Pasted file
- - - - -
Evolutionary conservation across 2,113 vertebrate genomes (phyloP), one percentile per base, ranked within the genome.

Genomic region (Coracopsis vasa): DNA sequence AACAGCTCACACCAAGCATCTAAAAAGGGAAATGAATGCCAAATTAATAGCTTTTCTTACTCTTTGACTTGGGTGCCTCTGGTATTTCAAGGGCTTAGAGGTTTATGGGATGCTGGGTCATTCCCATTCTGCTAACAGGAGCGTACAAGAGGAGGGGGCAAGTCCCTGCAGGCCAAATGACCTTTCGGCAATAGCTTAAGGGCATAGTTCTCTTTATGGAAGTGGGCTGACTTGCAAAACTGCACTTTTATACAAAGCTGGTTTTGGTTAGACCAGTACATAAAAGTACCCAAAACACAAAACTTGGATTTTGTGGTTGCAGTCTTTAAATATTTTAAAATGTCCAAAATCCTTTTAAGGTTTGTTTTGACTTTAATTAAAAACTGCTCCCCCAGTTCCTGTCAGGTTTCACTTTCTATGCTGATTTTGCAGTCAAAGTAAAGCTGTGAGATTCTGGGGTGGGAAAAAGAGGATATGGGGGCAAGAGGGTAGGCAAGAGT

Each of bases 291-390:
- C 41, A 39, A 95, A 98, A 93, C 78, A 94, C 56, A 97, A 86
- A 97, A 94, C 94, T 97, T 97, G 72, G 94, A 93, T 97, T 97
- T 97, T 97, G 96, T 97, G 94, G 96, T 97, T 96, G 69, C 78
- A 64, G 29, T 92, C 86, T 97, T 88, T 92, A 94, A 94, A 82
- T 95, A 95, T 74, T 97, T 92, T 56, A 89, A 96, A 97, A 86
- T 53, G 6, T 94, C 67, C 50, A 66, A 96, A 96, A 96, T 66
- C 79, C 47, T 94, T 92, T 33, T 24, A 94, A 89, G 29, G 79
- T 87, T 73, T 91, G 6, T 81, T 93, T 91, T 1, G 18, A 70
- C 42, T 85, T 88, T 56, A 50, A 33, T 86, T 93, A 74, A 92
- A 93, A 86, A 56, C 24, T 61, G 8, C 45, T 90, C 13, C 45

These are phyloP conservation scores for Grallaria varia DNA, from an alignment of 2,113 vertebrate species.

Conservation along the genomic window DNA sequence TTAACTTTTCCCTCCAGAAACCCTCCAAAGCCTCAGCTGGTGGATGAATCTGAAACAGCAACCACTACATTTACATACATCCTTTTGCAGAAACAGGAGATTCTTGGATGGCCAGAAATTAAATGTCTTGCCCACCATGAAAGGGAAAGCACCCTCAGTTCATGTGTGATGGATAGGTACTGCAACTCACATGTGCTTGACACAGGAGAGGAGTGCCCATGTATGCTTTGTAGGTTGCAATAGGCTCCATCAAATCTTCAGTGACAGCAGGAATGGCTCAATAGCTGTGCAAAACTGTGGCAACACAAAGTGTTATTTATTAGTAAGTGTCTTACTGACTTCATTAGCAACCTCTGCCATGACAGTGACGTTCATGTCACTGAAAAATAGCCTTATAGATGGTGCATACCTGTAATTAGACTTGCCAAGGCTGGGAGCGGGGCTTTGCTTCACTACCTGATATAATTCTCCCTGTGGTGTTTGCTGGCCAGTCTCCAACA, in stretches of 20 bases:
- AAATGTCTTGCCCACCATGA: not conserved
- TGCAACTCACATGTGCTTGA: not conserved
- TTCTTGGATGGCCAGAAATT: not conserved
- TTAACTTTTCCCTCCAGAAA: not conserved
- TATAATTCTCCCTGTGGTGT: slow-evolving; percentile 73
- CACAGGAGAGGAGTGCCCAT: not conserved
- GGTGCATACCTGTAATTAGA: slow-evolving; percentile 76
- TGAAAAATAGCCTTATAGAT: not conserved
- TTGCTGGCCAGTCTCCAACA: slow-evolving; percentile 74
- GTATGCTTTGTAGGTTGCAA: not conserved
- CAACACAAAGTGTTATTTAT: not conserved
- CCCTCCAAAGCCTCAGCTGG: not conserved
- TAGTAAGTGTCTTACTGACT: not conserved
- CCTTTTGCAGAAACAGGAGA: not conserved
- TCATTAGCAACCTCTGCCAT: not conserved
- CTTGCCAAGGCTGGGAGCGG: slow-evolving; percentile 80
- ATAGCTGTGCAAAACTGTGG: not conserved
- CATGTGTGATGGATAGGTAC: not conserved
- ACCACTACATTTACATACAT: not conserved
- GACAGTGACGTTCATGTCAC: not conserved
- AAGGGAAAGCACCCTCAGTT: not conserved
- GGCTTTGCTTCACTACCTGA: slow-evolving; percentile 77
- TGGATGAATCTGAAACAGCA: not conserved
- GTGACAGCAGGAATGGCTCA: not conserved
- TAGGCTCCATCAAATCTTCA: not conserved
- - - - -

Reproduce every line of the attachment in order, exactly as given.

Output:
Evolutionary conservation across 2,113 vertebrate genomes (phyloP), one percentile per base, ranked within the genome.

Genomic region (Coracopsis vasa): DNA sequence AACAGCTCACACCAAGCATCTAAAAAGGGAAATGAATGCCAAATTAATAGCTTTTCTTACTCTTTGACTTGGGTGCCTCTGGTATTTCAAGGGCTTAGAGGTTTATGGGATGCTGGGTCATTCCCATTCTGCTAACAGGAGCGTACAAGAGGAGGGGGCAAGTCCCTGCAGGCCAAATGACCTTTCGGCAATAGCTTAAGGGCATAGTTCTCTTTATGGAAGTGGGCTGACTTGCAAAACTGCACTTTTATACAAAGCTGGTTTTGGTTAGACCAGTACATAAAAGTACCCAAAACACAAAACTTGGATTTTGTGGTTGCAGTCTTTAAATATTTTAAAATGTCCAAAATCCTTTTAAGGTTTGTTTTGACTTTAATTAAAAACTGCTCCCCCAGTTCCTGTCAGGTTTCACTTTCTATGCTGATTTTGCAGTCAAAGTAAAGCTGTGAGATTCTGGGGTGGGAAAAAGAGGATATGGGGGCAAGAGGGTAGGCAAGAGT

Each of bases 291-390:
- C 41, A 39, A 95, A 98, A 93, C 78, A 94, C 56, A 97, A 86
- A 97, A 94, C 94, T 97, T 97, G 72, G 94, A 93, T 97, T 97
- T 97, T 97, G 96, T 97, G 94, G 96, T 97, T 96, G 69, C 78
- A 64, G 29, T 92, C 86, T 97, T 88, T 92, A 94, A 94, A 82
- T 95, A 95, T 74, T 97, T 92, T 56, A 89, A 96, A 97, A 86
- T 53, G 6, T 94, C 67, C 50, A 66, A 96, A 96, A 96, T 66
- C 79, C 47, T 94, T 92, T 33, T 24, A 94, A 89, G 29, G 79
- T 87, T 73, T 91, G 6, T 81, T 93, T 91, T 1, G 18, A 70
- C 42, T 85, T 88, T 56, A 50, A 33, T 86, T 93, A 74, A 92
- A 93, A 86, A 56, C 24, T 61, G 8, C 45, T 90, C 13, C 45

These are phyloP conservation scores for Grallaria varia DNA, from an alignment of 2,113 vertebrate species.

Conservation along the genomic window DNA sequence TTAACTTTTCCCTCCAGAAACCCTCCAAAGCCTCAGCTGGTGGATGAATCTGAAACAGCAACCACTACATTTACATACATCCTTTTGCAGAAACAGGAGATTCTTGGATGGCCAGAAATTAAATGTCTTGCCCACCATGAAAGGGAAAGCACCCTCAGTTCATGTGTGATGGATAGGTACTGCAACTCACATGTGCTTGACACAGGAGAGGAGTGCCCATGTATGCTTTGTAGGTTGCAATAGGCTCCATCAAATCTTCAGTGACAGCAGGAATGGCTCAATAGCTGTGCAAAACTGTGGCAACACAAAGTGTTATTTATTAGTAAGTGTCTTACTGACTTCATTAGCAACCTCTGCCATGACAGTGACGTTCATGTCACTGAAAAATAGCCTTATAGATGGTGCATACCTGTAATTAGACTTGCCAAGGCTGGGAGCGGGGCTTTGCTTCACTACCTGATATAATTCTCCCTGTGGTGTTTGCTGGCCAGTCTCCAACA, in stretches of 20 bases:
- AAATGTCTTGCCCACCATGA: not conserved
- TGCAACTCACATGTGCTTGA: not conserved
- TTCTTGGATGGCCAGAAATT: not conserved
- TTAACTTTTCCCTCCAGAAA: not conserved
- TATAATTCTCCCTGTGGTGT: slow-evolving; percentile 73
- CACAGGAGAGGAGTGCCCAT: not conserved
- GGTGCATACCTGTAATTAGA: slow-evolving; percentile 76
- TGAAAAATAGCCTTATAGAT: not conserved
- TTGCTGGCCAGTCTCCAACA: slow-evolving; percentile 74
- GTATGCTTTGTAGGTTGCAA: not conserved
- CAACACAAAGTGTTATTTAT: not conserved
- CCCTCCAAAGCCTCAGCTGG: not conserved
- TAGTAAGTGTCTTACTGACT: not conserved
- CCTTTTGCAGAAACAGGAGA: not conserved
- TCATTAGCAACCTCTGCCAT: not conserved
- CTTGCCAAGGCTGGGAGCGG: slow-evolving; percentile 80
- ATAGCTGTGCAAAACTGTGG: not conserved
- CATGTGTGATGGATAGGTAC: not conserved
- ACCACTACATTTACATACAT: not conserved
- GACAGTGACGTTCATGTCAC: not conserved
- AAGGGAAAGCACCCTCAGTT: not conserved
- GGCTTTGCTTCACTACCTGA: slow-evolving; percentile 77
- TGGATGAATCTGAAACAGCA: not conserved
- GTGACAGCAGGAATGGCTCA: not conserved
- TAGGCTCCATCAAATCTTCA: not conserved